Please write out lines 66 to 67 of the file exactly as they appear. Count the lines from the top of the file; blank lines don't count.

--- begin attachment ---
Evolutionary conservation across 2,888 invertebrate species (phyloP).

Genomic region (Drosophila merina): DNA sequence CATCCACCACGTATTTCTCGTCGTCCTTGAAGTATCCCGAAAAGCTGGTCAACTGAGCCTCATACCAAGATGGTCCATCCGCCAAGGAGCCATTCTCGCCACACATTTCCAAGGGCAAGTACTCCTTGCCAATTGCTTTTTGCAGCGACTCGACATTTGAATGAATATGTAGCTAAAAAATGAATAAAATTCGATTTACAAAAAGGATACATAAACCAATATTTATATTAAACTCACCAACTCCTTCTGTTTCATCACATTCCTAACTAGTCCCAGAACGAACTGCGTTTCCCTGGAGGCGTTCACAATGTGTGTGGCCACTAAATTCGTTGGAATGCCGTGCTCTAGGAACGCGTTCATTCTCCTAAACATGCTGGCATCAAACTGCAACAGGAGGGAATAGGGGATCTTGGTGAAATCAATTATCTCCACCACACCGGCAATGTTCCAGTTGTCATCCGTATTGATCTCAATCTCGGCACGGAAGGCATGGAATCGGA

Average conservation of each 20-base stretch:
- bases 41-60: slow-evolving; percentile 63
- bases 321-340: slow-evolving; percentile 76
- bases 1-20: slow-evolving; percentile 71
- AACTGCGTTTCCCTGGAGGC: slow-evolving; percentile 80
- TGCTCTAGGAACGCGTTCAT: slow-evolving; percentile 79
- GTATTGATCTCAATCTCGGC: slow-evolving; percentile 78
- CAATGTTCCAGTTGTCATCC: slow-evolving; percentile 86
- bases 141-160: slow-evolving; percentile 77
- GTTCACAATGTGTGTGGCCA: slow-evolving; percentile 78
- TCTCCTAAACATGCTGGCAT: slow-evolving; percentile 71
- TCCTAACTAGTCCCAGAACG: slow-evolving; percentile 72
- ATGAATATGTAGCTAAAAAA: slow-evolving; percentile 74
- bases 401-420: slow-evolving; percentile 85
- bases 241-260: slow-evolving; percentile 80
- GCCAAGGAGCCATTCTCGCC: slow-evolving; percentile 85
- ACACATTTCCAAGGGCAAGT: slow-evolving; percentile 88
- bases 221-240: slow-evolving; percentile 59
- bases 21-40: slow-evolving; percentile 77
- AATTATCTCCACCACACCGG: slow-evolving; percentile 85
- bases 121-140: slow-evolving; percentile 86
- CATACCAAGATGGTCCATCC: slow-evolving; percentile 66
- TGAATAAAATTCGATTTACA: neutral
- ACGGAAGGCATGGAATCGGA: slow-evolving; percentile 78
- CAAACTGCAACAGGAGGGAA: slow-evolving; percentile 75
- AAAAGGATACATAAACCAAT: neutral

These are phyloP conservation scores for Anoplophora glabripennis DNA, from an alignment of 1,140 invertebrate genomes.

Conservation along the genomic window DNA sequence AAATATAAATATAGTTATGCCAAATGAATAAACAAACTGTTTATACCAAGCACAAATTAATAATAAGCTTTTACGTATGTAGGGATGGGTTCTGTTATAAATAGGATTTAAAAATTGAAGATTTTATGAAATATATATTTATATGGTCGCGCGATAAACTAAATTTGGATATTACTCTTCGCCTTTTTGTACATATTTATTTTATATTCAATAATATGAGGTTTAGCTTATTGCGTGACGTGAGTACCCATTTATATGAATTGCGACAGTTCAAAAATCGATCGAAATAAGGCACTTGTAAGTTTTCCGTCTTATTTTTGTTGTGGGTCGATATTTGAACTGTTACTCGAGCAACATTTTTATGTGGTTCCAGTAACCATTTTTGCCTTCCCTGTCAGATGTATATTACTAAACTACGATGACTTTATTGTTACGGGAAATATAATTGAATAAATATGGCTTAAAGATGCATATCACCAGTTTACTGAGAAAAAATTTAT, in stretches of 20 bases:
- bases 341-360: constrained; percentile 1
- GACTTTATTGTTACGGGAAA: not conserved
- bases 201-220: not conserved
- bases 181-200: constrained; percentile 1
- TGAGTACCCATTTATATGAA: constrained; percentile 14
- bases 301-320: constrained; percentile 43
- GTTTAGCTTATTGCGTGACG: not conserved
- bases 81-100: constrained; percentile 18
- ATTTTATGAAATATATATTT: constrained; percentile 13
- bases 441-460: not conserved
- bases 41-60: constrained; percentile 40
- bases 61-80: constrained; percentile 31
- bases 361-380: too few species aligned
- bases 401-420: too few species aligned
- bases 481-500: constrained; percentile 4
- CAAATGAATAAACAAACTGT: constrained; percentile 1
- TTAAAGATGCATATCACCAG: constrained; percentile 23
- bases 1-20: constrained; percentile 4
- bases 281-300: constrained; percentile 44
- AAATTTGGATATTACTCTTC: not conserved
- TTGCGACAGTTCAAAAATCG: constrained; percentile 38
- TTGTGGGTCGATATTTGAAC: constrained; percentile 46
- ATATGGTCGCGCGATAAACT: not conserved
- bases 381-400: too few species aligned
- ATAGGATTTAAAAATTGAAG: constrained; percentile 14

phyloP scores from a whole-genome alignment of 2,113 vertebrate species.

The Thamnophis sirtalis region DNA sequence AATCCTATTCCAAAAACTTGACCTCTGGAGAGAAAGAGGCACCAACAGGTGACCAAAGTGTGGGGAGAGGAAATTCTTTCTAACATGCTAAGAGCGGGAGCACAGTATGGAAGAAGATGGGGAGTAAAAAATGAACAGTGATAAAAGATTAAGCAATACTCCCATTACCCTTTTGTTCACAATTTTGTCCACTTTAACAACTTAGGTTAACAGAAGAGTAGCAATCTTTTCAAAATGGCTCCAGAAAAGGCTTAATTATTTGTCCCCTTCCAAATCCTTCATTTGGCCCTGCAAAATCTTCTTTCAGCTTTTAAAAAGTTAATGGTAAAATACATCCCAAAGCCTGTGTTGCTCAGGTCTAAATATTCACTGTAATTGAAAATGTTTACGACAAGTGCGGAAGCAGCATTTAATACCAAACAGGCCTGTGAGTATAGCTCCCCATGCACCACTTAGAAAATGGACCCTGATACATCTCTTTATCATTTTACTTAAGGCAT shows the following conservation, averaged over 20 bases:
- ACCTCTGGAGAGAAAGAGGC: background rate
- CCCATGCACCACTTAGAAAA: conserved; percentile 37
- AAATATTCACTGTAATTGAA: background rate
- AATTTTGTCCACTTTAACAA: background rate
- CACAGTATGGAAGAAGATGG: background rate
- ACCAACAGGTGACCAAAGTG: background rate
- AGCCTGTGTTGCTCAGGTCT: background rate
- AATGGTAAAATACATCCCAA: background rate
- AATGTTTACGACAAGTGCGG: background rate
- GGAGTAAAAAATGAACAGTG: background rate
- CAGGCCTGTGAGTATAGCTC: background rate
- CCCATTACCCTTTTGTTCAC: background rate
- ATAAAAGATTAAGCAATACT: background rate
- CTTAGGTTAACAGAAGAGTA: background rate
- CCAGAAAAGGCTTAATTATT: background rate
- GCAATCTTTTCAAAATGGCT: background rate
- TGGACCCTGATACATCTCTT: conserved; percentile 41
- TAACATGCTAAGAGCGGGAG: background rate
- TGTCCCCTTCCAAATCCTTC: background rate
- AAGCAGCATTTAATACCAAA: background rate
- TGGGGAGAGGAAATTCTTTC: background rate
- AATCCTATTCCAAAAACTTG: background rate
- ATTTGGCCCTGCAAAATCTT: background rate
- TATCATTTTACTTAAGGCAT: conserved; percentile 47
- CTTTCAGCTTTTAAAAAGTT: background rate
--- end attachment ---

- AATGTTTACGACAAGTGCGG: background rate
- GGAGTAAAAAATGAACAGTG: background rate